Philosophy In The News, Weekly: October 21 to 26, 2018

Scenes from Frankenstein (1910) | The New York Public Library

The best of the philosophical internet from Philosophy Now, NPR, The New York Times, 1000-Word Philosophy, The Independent, Los Angeles Review of Books, The Economist, Quartz, The Arts Desk, Thought Leader, The New Yorker, APA Blog, BBC Ideas, The Guardian and The Partially Examined Life.

Just in time for Halloween! On the philosophical themes in Mary Shelley’s Frankenstein. | Philosophy Now

“He was not born evil. He was made evil by circumstances.” How Rousseau inspired themes that motivate the monster. | Philosophy Now

An interview with Rollins College philosophy professor Eric Smaw about his popular course titled “Zombies, Serial Killers, and Madmen.” | NPR

“Facts remain robust only when they are supported by a common culture, by institutions that can be trusted, by a more or less decent public life, by more or less reliable media.” Bruno Latour, the post-truth philosopher of science, is now an ally of sorts for environmental scientists. | The New York Times

“Sometimes skepticism about experts is justified. But, more often, experts are in better positions than us in knowing what we should think or do, and so skepticism is unwise.” Dr. Jamie Watson thinks we should trust experts like him to tell us what to think and how to act. | 1000-Word Philosophy

“The pug’s lapping at a shadow sadly makes it one of the prisoners trapped in the cave and limited by ignorance – but also the cutest little philosophical metaphor.” Light-hearted pet videos illuminate deep philosophical ideas.| The Independent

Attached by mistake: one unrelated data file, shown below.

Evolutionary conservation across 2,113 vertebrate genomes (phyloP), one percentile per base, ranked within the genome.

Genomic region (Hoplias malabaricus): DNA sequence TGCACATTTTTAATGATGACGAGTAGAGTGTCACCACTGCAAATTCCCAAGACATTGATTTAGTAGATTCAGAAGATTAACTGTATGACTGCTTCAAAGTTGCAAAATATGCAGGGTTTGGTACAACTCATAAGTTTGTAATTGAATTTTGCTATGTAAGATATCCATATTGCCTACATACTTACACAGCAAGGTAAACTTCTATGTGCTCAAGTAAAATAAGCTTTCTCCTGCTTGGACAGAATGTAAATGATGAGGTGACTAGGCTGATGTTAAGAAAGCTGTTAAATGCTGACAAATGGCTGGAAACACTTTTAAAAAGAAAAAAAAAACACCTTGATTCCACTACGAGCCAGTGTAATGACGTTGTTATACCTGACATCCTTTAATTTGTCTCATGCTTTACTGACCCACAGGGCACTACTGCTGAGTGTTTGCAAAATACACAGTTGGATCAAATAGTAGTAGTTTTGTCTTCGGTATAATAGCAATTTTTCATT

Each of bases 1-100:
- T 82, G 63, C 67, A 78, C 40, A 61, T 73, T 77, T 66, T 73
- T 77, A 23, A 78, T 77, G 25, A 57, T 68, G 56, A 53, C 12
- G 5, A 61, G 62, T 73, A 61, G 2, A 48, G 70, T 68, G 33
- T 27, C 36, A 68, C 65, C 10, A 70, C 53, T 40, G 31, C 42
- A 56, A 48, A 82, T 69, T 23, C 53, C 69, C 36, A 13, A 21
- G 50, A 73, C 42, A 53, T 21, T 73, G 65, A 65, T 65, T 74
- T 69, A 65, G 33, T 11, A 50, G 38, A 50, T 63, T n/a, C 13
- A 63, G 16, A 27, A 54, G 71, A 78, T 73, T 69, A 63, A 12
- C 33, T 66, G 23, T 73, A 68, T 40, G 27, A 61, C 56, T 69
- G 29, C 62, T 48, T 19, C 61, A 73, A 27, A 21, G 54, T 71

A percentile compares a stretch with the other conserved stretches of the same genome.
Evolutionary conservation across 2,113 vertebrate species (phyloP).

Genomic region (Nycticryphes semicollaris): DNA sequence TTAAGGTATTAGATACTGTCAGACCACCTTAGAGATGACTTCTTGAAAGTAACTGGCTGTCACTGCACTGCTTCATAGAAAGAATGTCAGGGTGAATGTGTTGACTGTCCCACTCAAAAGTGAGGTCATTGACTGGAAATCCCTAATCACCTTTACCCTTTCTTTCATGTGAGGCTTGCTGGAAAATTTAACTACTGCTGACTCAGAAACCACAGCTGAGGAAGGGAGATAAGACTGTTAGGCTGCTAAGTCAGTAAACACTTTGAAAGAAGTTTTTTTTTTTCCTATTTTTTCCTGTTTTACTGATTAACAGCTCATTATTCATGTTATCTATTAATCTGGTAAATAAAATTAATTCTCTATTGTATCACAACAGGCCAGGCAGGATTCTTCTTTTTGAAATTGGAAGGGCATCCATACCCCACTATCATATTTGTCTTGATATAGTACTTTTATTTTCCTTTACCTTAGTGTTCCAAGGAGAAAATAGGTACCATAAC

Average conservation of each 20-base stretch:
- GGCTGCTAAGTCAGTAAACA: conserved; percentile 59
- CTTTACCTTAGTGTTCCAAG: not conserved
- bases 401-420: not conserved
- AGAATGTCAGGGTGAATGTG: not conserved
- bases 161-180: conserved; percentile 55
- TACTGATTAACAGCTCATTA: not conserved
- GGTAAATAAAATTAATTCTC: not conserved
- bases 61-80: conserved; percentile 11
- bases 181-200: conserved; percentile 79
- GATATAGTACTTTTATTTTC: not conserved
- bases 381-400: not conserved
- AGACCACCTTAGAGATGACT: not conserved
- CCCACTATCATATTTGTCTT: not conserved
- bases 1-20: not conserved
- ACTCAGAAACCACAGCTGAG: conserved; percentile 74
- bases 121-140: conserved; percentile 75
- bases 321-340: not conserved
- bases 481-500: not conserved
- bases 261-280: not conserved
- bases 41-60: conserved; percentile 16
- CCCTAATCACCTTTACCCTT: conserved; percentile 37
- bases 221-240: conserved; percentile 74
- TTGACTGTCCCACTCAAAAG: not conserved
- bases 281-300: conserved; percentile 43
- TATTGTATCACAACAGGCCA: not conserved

“Which task or purpose, if any, is left to thinking at all?” Today is the right time to think dangerously with Hannah Arendt. | Los Angeles Review of Books

Skye C. Cleary talks with Sue Prideaux about her latest biography, “I Am Dynamite!: A Life of Nietzsche.” | Los Angeles Review of Books

A reviewer thinks “I Am Dynamite!” by Sue Prideaux is a surprisingly approachable biography of an unusually forbidding thinker.| The Economist

“Men who believe society is oppressed by women frequently turn to the Western classics to validate their misogyny.” In her newly published book Not All Dead White Men, Dona Zuckerberg attempts to defend classical writers from their would-be heirs. | Quartz

A little review of the big questions propelling Julian Baggini’s recent whirlwind tour of world philosophy. | The Arts Desk

“Against the demand for submission to the customs protected by the gods and unquestioning adaptation to the traditional forms of life, Socrates asserted the principle that man should know what he does, and shape his own destiny.” Theoretical lessons from Max Horkheimer about the critical role of philosophy in society. | Thought Leader

“A godless world is as mysterious as one suffused with divinity, and the difference between the two may be less than you think,” thinks John Gray , who offers this and  other thoughts on atheism in American life.| The New Yorker

The Vim is a new blog and podcast that takes philosophy outside the classroom, using it to engage more directly in political life. | APA Blog

Forget Hygee: Jante Law is a real set of conformist rules that underpin Scandinavian life. | BBC Ideas

Slavoj Žižek surprises Owen Jones: “Clinton is the problem, not Trump.” | The Guardian

What does Stoicism look like in practice, in both ancient and modern contexts? Mark, Seth, Wes, and Dylan take on Marcus Aurelius with a living Stoic. | The Partially Examined Life